U.N. spokesman Stephane Dujarric made the announcement Thursday, saying this includes about 250 troops from Congo whose withdrawal was announced Wednesday as well as 36 staff officers and experts, and 22 police officers.

In addition to Congo, the Ukrainians are serving in five other peacekeeping operations in Mali, Cyprus, Abyei and South Sudan and Kosovo.

The Ukrainian request appears to be aimed at beefing up its military and helicopters in the war against Russia.

Dujarric again stressed that every country has a right to withdraw military forces contributed to peacekeeping operations and thanked Ukrainian personnel “for their longstanding contribution to peace operations.”

He said the U.N. is in the process of taking action on the Ukrainian request and will be contacting other countries to replace the troops, police and equipment.

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NEW YORK — JPMorgan Chase said Thursday that it is “unwinding” its Russian banking business and plans not to take any additional work, making it the latest bank to pull out of Russia.

Like Goldman Sachs, JPMorgan said it has a “limited” presence in Russia, a spokeswoman said, and will only be using the coming weeks to close out pre-existing business relationships. The bank will also donate $5 million to humanitarian relief efforts.

Banks have been the latest industry to come under pressure to cut ties from Russia entirely due to the war. Goldman Sachs announced Thursday it would close its Russian offices and Citigroup has said it would try to sell its retail banking business and close its investment banking operations.

Unlike companies who make goods that ship to Russia, banks have loans, deposits and existing customer relationships that take time to wind down or sell off.

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BERLIN __ While the situation regarding Ukraine’s nuclear facilities is “complex and difficult,” the head of the U.N. nuclear agency said Thursday that he is in contact with all sides to ascertain how to help ensure the safety of the country’s nuclear facilities.

Rafael Grossi, the director-general of the International Atomic Energy Agency, told reporters Thursday evening in Vienna that the nuclear watchdog has “scheduled physical inspections” of nuclear facilities in Ukraine. He would not give any details on when or how those inspections would take place citing the sensitivity of the situation.

Grossi added that the IAEA also has “a number of remote monitoring devices” in operation.

When it comes to nuclear facilities based in conflict zones, the director-general said “we are trying to make sure that we will not have again added suffering because of any radioactive release or anything having to do with nuclear facilities.”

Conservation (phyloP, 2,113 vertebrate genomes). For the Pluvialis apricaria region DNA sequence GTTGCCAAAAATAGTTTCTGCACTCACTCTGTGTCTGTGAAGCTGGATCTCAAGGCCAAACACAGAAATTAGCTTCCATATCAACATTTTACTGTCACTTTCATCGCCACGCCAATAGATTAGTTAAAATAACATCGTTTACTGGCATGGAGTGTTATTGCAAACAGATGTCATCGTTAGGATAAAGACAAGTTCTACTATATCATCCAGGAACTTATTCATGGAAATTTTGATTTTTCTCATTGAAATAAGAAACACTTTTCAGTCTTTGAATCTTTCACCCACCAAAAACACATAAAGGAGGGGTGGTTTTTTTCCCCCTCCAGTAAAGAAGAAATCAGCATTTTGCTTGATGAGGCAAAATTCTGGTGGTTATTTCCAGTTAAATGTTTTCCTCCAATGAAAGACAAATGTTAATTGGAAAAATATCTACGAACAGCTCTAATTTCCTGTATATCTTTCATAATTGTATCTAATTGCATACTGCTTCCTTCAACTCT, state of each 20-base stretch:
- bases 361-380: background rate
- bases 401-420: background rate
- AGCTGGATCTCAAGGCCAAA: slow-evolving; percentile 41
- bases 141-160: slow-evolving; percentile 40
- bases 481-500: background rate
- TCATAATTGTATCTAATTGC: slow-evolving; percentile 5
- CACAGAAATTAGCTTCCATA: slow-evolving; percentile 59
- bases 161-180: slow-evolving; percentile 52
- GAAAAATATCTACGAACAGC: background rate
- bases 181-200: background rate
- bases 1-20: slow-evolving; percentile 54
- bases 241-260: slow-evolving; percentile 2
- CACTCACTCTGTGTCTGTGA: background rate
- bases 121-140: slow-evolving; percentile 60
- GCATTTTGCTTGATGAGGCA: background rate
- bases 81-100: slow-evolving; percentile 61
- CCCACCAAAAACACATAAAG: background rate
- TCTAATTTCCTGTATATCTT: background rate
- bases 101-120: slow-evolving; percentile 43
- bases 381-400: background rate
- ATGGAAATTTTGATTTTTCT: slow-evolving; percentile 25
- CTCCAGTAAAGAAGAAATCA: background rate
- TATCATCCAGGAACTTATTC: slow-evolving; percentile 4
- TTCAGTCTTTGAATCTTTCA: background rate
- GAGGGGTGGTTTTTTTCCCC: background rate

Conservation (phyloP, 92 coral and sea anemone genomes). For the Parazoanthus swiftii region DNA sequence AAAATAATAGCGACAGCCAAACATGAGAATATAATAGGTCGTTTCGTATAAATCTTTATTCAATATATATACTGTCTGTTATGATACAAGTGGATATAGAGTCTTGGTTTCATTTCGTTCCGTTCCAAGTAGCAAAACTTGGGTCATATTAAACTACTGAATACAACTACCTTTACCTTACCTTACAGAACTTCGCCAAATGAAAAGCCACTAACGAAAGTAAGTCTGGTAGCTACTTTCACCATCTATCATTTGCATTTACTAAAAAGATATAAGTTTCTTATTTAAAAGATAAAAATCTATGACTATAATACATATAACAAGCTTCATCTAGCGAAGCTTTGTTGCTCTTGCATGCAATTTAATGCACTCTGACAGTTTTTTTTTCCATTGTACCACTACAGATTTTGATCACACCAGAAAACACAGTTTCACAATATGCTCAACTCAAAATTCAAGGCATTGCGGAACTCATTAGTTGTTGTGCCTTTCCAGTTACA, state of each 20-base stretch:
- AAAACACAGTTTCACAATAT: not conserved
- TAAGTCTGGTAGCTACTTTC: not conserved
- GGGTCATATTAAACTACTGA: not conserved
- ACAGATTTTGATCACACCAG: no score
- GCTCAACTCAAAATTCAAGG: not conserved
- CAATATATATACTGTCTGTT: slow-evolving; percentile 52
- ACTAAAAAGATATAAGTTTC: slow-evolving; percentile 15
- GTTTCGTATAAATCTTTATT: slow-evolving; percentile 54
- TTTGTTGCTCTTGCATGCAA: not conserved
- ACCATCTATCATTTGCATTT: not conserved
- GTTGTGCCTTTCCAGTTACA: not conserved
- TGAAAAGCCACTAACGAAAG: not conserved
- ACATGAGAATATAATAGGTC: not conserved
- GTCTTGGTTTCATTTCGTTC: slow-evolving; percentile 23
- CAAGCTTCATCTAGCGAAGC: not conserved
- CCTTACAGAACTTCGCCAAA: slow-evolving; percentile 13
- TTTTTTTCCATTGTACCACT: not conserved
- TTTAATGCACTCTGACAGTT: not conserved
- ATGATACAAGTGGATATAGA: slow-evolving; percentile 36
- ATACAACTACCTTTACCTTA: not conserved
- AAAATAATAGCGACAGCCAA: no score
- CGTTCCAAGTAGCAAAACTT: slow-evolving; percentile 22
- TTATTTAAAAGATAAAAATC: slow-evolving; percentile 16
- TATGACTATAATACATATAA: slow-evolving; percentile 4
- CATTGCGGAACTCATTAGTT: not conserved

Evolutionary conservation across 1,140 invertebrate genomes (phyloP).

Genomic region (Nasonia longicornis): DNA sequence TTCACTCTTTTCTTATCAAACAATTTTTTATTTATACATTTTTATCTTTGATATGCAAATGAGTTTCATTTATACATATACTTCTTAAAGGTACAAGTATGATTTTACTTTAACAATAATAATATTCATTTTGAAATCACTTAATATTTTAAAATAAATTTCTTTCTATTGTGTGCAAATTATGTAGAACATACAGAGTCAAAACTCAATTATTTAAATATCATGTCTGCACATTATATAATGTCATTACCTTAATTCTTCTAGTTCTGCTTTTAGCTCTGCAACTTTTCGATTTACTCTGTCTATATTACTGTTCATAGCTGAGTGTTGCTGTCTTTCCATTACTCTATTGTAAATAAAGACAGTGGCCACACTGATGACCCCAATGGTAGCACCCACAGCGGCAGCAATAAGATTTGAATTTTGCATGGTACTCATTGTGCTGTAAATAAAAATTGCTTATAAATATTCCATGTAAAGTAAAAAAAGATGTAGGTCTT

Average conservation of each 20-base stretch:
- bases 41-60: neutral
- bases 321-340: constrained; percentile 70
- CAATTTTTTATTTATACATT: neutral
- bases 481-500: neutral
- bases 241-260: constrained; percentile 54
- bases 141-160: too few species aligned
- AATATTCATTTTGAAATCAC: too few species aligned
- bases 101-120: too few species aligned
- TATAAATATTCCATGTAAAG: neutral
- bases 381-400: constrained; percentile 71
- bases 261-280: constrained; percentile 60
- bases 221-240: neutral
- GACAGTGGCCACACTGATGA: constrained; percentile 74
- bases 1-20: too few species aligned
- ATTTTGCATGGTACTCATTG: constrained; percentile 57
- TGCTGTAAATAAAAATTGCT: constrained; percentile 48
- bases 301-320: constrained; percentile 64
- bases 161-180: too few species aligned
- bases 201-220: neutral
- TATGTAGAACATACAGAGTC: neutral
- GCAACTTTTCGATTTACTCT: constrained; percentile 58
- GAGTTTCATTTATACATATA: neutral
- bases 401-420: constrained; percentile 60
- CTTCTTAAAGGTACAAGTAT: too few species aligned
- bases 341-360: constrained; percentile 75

Grossi said he does not expect any side to intentionally target nuclear reactors, but there was the risk of unintentional shelling. He also stressed that at facilities taken by the Russian military, but operated by Ukrainian staff, it was paramount that employees get enough rest to be focused while working.

Grossi told reporters that there was not immediate danger of power cuts at the decommissioned Chernobyl plant, which Russian forces seized last week, and that even in the case of power cuts there would be “ample time” to restore it before anything dangerous could happen.

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BRASILIA, Brazil — A Brazilian Air Force plane from Warsaw landed in Brazil’s capital on Thursday with 68 passengers who left Ukraine amid the country’s conflict with Russia.

President Jair Bolsonaro welcomed 42 of his countrymen, 20 Ukrainians, five Argentines and one Colombian, according to the Brazilian Foreign Ministry. Eight dogs and two cats were also aboard.

The same plane took more than 11 tons of humanitarian aid to the European nation.

Bolsonaro has had an ambivalent position about the conflict, siding with the U.S. and the European Union at the United Nations without condemning Russian President Vladimir Putin for the invasion.

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MILAN — The world’s fourth-largest car manufacturer, Stellantis, announced Thursday that it was suspending all imports and exports of cars to Russia.

The company did not provide further details but noted that it has employees in Russia “and we consider we should not mix ‘regime’ and people.” Stellantis operates a plant in Kaluga, Russia.

“Our CEO has made clear public statements against any more of violence,´´ the statement said.

It added: “At Stellantis we condemn violence and aggression and, in this time of unprecedented pain, our priority is the health and safety of our Ukrainian employees and families.”

The company said it has dedicated a task force to helping the 71 Ukrainian colleagues in Ukraine and their families, including an exceptional supplement and support in moving out of the country.

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The Russian Defense Ministry denied responsibility Thursday for striking a maternity hospital in the Ukrainian city of Mariupol and claimed that the explosions that hit the building were staged to smear Russia.

Ukrainian officials said that Wednesday’s Russian air strike on the hospital killed three people, including a child, and wounded 17 others. The attack has caused global outrage.